Plans for Intermittent Fasting.
There is plenty of flexibility in Intermittent fasting, which means you can fast for as long or short as you like but there are several side effects of long fasts while short fasts are the best regimens.
This is also referred to as an 8-hour eating ‘window.’ It involves daily fasting for 16 hours. In this plan, you eat meals within the period of an 8-hour time while fast for the remaining 16 hours. For example, you may eat within the period time of 11:00 am and 7:00 pm means you may skip breakfast or may skip dinner instead. This typically involves eating either two or three meals within the period of this 8-hour.
This is also referred to as a 4-hour eating window and a 20-hour fast. This involves eating between 2:00 pm and 6:00 pm every day while fast for the other 20 hours. In other words, this involves eating either one large and lengthy meal or two smaller meals within this period.
Recommended food while practicing IF plans.
It is essential to focus on healthful eating and to limit or avoid junk foods while practicing IF plans. The consumption of too much unhealthful food while practicing IF may cause weight gain and contribute to disease rather than weight loss and disease prevention. There must be consumption of balanced diet such as:
- Eat whole grains such as oats, quinoa, brown rice, and barley.
- Eat Fresh fruits and vegetables.
- Eat healthy fats such as olive oil, fish, nuts, coconuts, avocados, and seeds.
- Lean protein sources such as lentils, poultry, seeds, fish, beans, tofu, low-fat cottage, nuts, and eggs.
Tips while practicing IF.
- Drink water regularly throughout the whole day.
- Consume cinnamon herbal tea while practicing the fasting period. It helps in suppressing the appetite.
- Do exercise just before or during the eating window because exercise stimulates hunger.
- Practice meditation during the fasting period to allow hunger pangs to pass.
- Practice mindful eating when eating meals.
- Watch less those television channels that are about cooking because it may stimulate a sense of hunger.
Johnstone, A., 2015. Fasting for weight loss: an effective strategy or latest dieting trend?International Journal of Obesity, 39(5), pp.727-733.
Mansell, P.I., Fellows, I.W. and Macdonald, I.A., 1990. Enhanced thermogenic response to epinephrine after 48-h starvation in humans. American Journal of Physiology-Regulatory, Integrative and Comparative Physiology, 258(1), pp. R87-R93.
Zauner, C., Schneeweiss, B., Kranz, A., Madl, C., Ratheiser, K., Kramer, L., Roth, E., Schneider, B. and Lenz, K., 2000. Resting energy expenditure in short-term starvation is increased as a result of an increase in serum norepinephrine. The American journal of clinical nutrition, 71(6), pp.1511-1515.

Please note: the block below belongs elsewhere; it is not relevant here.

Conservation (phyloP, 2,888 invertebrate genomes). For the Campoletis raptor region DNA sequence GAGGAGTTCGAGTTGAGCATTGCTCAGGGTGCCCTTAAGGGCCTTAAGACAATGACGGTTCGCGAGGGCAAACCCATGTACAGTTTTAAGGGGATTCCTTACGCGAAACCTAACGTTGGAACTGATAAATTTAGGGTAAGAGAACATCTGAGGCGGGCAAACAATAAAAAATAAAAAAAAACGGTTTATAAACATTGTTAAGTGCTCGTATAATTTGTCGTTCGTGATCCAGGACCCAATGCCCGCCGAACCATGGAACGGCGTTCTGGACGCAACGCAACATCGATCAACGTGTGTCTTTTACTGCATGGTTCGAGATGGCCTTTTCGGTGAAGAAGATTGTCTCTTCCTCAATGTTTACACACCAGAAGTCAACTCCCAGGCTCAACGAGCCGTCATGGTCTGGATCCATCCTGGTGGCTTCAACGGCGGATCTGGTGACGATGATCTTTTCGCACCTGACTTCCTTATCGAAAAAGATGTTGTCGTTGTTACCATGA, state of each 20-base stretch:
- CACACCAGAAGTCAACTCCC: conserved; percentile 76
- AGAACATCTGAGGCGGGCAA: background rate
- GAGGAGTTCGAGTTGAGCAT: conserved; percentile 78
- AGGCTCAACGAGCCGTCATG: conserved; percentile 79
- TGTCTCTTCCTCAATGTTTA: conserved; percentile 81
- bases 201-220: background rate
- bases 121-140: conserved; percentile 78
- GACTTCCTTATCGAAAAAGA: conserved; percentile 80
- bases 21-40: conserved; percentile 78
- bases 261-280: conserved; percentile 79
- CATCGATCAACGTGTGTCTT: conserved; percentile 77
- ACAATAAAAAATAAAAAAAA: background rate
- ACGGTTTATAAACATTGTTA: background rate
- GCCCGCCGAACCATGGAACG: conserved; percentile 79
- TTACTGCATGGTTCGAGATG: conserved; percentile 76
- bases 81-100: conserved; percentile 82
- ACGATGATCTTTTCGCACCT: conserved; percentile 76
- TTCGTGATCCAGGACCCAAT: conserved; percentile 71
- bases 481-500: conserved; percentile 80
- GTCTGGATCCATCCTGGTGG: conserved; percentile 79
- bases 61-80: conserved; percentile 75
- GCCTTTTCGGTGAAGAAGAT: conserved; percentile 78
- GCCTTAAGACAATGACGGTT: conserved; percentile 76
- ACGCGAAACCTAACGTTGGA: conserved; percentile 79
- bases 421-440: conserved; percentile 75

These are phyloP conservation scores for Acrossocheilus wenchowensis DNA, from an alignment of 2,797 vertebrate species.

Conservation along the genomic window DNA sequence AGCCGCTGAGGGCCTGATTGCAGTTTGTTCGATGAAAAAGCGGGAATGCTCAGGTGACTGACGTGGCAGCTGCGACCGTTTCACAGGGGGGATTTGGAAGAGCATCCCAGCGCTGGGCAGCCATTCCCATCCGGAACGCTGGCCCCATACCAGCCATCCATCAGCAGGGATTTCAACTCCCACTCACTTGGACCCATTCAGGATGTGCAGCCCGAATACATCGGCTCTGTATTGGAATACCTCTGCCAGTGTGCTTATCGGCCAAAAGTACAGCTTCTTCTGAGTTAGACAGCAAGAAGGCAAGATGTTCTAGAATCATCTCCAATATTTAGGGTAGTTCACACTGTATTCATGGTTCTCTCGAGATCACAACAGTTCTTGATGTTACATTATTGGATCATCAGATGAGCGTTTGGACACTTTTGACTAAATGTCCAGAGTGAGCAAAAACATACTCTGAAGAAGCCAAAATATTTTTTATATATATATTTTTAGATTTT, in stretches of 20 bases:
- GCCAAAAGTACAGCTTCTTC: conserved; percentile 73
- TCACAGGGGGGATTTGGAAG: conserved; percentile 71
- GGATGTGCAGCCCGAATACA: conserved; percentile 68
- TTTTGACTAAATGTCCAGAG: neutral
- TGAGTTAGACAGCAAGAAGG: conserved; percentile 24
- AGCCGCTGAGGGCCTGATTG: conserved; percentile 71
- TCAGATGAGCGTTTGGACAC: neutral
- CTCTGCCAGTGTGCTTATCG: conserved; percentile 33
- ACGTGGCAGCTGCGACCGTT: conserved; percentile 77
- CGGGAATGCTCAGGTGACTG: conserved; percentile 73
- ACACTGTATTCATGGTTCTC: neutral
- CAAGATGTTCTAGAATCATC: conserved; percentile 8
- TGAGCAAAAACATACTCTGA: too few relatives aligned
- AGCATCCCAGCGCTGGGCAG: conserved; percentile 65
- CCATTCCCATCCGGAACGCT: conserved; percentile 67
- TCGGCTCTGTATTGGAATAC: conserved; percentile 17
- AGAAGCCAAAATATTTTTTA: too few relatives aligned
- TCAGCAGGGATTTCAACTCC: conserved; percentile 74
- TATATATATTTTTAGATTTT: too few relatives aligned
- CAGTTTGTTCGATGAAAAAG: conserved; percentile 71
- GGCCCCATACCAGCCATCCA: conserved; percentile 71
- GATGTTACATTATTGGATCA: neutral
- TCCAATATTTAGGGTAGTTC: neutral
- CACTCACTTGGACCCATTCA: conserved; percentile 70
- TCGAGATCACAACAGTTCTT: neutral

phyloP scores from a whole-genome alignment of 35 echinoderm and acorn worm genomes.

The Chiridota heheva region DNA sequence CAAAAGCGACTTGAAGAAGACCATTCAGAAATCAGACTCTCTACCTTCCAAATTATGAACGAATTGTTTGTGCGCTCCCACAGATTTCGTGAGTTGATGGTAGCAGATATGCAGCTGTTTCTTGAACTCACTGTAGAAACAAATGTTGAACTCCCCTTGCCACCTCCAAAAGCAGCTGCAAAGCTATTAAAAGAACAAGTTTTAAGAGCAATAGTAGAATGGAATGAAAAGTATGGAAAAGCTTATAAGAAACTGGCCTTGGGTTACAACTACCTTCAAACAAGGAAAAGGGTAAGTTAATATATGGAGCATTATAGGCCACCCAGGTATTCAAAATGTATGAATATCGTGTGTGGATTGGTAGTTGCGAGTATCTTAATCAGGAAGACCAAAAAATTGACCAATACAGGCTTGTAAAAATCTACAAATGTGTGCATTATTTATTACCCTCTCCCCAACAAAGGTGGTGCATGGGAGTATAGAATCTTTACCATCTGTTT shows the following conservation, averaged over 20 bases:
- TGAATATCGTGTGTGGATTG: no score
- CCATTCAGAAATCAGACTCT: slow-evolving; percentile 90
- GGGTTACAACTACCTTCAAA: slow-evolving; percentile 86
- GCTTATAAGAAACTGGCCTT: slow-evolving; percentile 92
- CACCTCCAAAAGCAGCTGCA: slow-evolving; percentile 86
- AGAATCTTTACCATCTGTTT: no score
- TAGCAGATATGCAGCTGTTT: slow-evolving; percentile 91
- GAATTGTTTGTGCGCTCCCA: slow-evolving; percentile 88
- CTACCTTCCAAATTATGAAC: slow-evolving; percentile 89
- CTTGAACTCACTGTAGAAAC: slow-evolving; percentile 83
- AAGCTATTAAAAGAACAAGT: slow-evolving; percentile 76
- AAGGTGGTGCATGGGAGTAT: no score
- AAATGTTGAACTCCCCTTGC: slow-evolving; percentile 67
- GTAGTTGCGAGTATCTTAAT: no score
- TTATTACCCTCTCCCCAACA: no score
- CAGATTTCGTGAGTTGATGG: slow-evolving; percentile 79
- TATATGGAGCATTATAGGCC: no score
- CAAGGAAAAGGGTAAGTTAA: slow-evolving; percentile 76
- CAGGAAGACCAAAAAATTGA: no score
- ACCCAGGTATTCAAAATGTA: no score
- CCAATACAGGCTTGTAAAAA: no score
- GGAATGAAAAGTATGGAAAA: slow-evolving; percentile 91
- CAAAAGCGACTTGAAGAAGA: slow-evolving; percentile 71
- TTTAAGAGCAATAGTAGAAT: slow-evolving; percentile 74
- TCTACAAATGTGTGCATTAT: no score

Barnosky, A.R., Hoddy, K.K., Unterman, T.G. and Varady, K.A., 2014. Intermittent fasting vs daily calorie restriction for type 2 diabetes prevention: a review of human findings. Translational Research, 164(4), pp.302-311.
Heilbronn, L.K., Civitarese, A.E., Bogacka, I., Smith, S.R., Hulver, M. and Ravussin, E., 2005. Glucose tolerance and skeletal muscle gene expression in response to alternate day fasting. Obesity Research, 13(3), pp.574-581.
De Bont, R. and Van Larebeke, N., 2004. Endogenous DNA damage in humans: a review of quantitative data. Mutagenesis, 19(3), pp.169-185.
Johnson, J.B., Summer, W., Cutler, R.G., Martin, B., Hyun, D.H., Dixit, V.D., Pearson, M., Nassar, M., Tellejohan, R., Maudsley, S. and Carlson, O., 2007. Alternate day calorie restriction improves clinical findings and reduces markers of oxidative stress and inflammation in overweight adults with moderate asthma. Free Radical Biology and Medicine, 42(5), pp.665-674.
Siegel, I., Liu, T.L., Nepomuceno, N. and Gleicher, N., 1988. Effects of short-term dietary restriction on survival of mammary ascites tumor-bearing rats. Cancer Investigation, 6(6), pp.677-680.
Safdie, F.M., Dorff, T., Quinn, D., Fontana, L., Wei, M., Lee, C., Cohen, P., and Longo, V.D., 2009. Fasting and cancer treatment in humans: A case series report. Aging (Albany NY), 1(12), p.988.
Lee, J., Duan, W., Long, J.M., Ingram, D.K. and Mattson, M.P., 2000. Dietary restriction increases the number of newly generated neural cells, and induces BDNF expression, in the dentate gyrus of rats. Journal of Molecular Neuroscience, 15(2), pp.99-108.
Mattson, M.P., 2005. Energy intake, meal frequency, and health: a neurobiological perspective. Annu. Rev. Nutr., 25, pp.237-260.
Varady, K.A., Bhutani, S., Church, E.C. and Klempel, M.C., 2009. Short-term modified alternate-day fasting: a novel dietary strategy for weight loss and cardioprotection in obese adults. The American journal of clinical nutrition, 90(5), pp.1138-1143.
Bredesen, D.E., 2014. Reversal of cognitive decline: a novel therapeutic program. Aging (Albany NY), 6(9), p.707.
Goodrick, C.L., Ingram, D.K., Reynolds, M.A., Freeman, J.R. and Cider, N.L., 1982. Effects of intermittent feeding upon growth and life span in rats. Gerontology, 28(4), pp.233-241.